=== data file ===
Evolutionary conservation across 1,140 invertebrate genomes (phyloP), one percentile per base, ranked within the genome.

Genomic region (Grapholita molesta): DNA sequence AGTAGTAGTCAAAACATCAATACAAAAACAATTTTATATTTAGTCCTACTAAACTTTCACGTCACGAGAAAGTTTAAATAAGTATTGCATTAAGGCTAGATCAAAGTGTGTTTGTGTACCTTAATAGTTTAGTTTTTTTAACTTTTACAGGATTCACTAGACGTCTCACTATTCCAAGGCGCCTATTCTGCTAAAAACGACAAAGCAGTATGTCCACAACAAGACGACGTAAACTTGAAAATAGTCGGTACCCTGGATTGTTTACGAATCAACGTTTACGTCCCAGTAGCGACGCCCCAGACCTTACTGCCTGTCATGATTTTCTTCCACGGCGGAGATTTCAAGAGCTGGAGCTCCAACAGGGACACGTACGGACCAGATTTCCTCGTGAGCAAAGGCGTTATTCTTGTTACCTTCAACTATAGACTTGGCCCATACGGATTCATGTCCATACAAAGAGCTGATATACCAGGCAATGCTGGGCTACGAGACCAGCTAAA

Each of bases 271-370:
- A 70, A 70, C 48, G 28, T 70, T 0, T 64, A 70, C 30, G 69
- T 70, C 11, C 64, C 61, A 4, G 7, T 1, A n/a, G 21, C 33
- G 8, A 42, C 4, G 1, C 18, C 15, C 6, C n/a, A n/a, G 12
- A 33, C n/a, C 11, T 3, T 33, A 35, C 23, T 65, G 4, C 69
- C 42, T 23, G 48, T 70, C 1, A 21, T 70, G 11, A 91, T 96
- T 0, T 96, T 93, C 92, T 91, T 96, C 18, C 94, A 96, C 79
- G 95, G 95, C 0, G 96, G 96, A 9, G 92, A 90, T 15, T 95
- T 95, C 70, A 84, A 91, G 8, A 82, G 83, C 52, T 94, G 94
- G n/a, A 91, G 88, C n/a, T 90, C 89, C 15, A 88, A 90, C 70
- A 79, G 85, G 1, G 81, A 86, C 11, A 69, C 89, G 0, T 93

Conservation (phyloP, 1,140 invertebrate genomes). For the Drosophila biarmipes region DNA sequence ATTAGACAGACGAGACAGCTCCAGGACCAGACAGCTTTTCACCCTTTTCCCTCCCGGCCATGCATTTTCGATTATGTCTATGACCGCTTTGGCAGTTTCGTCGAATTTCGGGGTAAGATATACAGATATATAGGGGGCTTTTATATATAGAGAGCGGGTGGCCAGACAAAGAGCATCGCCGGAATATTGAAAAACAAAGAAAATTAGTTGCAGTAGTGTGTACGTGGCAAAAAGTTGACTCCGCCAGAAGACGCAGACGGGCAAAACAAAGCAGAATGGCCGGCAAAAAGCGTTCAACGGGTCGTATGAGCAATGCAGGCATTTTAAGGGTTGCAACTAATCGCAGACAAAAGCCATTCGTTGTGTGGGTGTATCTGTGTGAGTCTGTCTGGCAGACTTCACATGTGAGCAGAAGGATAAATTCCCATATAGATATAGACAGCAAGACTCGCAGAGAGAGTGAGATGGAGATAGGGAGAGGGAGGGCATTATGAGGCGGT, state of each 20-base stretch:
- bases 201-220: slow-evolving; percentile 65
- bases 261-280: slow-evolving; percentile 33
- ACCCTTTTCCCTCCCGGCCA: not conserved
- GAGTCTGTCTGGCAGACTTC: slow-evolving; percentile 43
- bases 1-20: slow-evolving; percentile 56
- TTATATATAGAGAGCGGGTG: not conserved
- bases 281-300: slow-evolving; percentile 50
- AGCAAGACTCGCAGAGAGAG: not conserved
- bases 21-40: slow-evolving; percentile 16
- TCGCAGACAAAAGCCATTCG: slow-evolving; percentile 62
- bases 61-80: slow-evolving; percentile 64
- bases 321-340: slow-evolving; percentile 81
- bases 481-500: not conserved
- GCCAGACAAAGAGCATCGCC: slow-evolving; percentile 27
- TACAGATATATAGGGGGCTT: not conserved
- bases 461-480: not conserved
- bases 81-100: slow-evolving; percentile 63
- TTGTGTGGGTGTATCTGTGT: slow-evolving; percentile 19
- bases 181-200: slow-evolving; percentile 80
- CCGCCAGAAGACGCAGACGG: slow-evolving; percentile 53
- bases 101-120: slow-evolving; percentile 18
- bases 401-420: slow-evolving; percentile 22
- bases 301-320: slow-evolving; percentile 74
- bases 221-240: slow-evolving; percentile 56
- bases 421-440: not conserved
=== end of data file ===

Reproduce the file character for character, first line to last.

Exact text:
Evolutionary conservation across 1,140 invertebrate genomes (phyloP), one percentile per base, ranked within the genome.

Genomic region (Grapholita molesta): DNA sequence AGTAGTAGTCAAAACATCAATACAAAAACAATTTTATATTTAGTCCTACTAAACTTTCACGTCACGAGAAAGTTTAAATAAGTATTGCATTAAGGCTAGATCAAAGTGTGTTTGTGTACCTTAATAGTTTAGTTTTTTTAACTTTTACAGGATTCACTAGACGTCTCACTATTCCAAGGCGCCTATTCTGCTAAAAACGACAAAGCAGTATGTCCACAACAAGACGACGTAAACTTGAAAATAGTCGGTACCCTGGATTGTTTACGAATCAACGTTTACGTCCCAGTAGCGACGCCCCAGACCTTACTGCCTGTCATGATTTTCTTCCACGGCGGAGATTTCAAGAGCTGGAGCTCCAACAGGGACACGTACGGACCAGATTTCCTCGTGAGCAAAGGCGTTATTCTTGTTACCTTCAACTATAGACTTGGCCCATACGGATTCATGTCCATACAAAGAGCTGATATACCAGGCAATGCTGGGCTACGAGACCAGCTAAA

Each of bases 271-370:
- A 70, A 70, C 48, G 28, T 70, T 0, T 64, A 70, C 30, G 69
- T 70, C 11, C 64, C 61, A 4, G 7, T 1, A n/a, G 21, C 33
- G 8, A 42, C 4, G 1, C 18, C 15, C 6, C n/a, A n/a, G 12
- A 33, C n/a, C 11, T 3, T 33, A 35, C 23, T 65, G 4, C 69
- C 42, T 23, G 48, T 70, C 1, A 21, T 70, G 11, A 91, T 96
- T 0, T 96, T 93, C 92, T 91, T 96, C 18, C 94, A 96, C 79
- G 95, G 95, C 0, G 96, G 96, A 9, G 92, A 90, T 15, T 95
- T 95, C 70, A 84, A 91, G 8, A 82, G 83, C 52, T 94, G 94
- G n/a, A 91, G 88, C n/a, T 90, C 89, C 15, A 88, A 90, C 70
- A 79, G 85, G 1, G 81, A 86, C 11, A 69, C 89, G 0, T 93

Conservation (phyloP, 1,140 invertebrate genomes). For the Drosophila biarmipes region DNA sequence ATTAGACAGACGAGACAGCTCCAGGACCAGACAGCTTTTCACCCTTTTCCCTCCCGGCCATGCATTTTCGATTATGTCTATGACCGCTTTGGCAGTTTCGTCGAATTTCGGGGTAAGATATACAGATATATAGGGGGCTTTTATATATAGAGAGCGGGTGGCCAGACAAAGAGCATCGCCGGAATATTGAAAAACAAAGAAAATTAGTTGCAGTAGTGTGTACGTGGCAAAAAGTTGACTCCGCCAGAAGACGCAGACGGGCAAAACAAAGCAGAATGGCCGGCAAAAAGCGTTCAACGGGTCGTATGAGCAATGCAGGCATTTTAAGGGTTGCAACTAATCGCAGACAAAAGCCATTCGTTGTGTGGGTGTATCTGTGTGAGTCTGTCTGGCAGACTTCACATGTGAGCAGAAGGATAAATTCCCATATAGATATAGACAGCAAGACTCGCAGAGAGAGTGAGATGGAGATAGGGAGAGGGAGGGCATTATGAGGCGGT, state of each 20-base stretch:
- bases 201-220: slow-evolving; percentile 65
- bases 261-280: slow-evolving; percentile 33
- ACCCTTTTCCCTCCCGGCCA: not conserved
- GAGTCTGTCTGGCAGACTTC: slow-evolving; percentile 43
- bases 1-20: slow-evolving; percentile 56
- TTATATATAGAGAGCGGGTG: not conserved
- bases 281-300: slow-evolving; percentile 50
- AGCAAGACTCGCAGAGAGAG: not conserved
- bases 21-40: slow-evolving; percentile 16
- TCGCAGACAAAAGCCATTCG: slow-evolving; percentile 62
- bases 61-80: slow-evolving; percentile 64
- bases 321-340: slow-evolving; percentile 81
- bases 481-500: not conserved
- GCCAGACAAAGAGCATCGCC: slow-evolving; percentile 27
- TACAGATATATAGGGGGCTT: not conserved
- bases 461-480: not conserved
- bases 81-100: slow-evolving; percentile 63
- TTGTGTGGGTGTATCTGTGT: slow-evolving; percentile 19
- bases 181-200: slow-evolving; percentile 80
- CCGCCAGAAGACGCAGACGG: slow-evolving; percentile 53
- bases 101-120: slow-evolving; percentile 18
- bases 401-420: slow-evolving; percentile 22
- bases 301-320: slow-evolving; percentile 74
- bases 221-240: slow-evolving; percentile 56
- bases 421-440: not conserved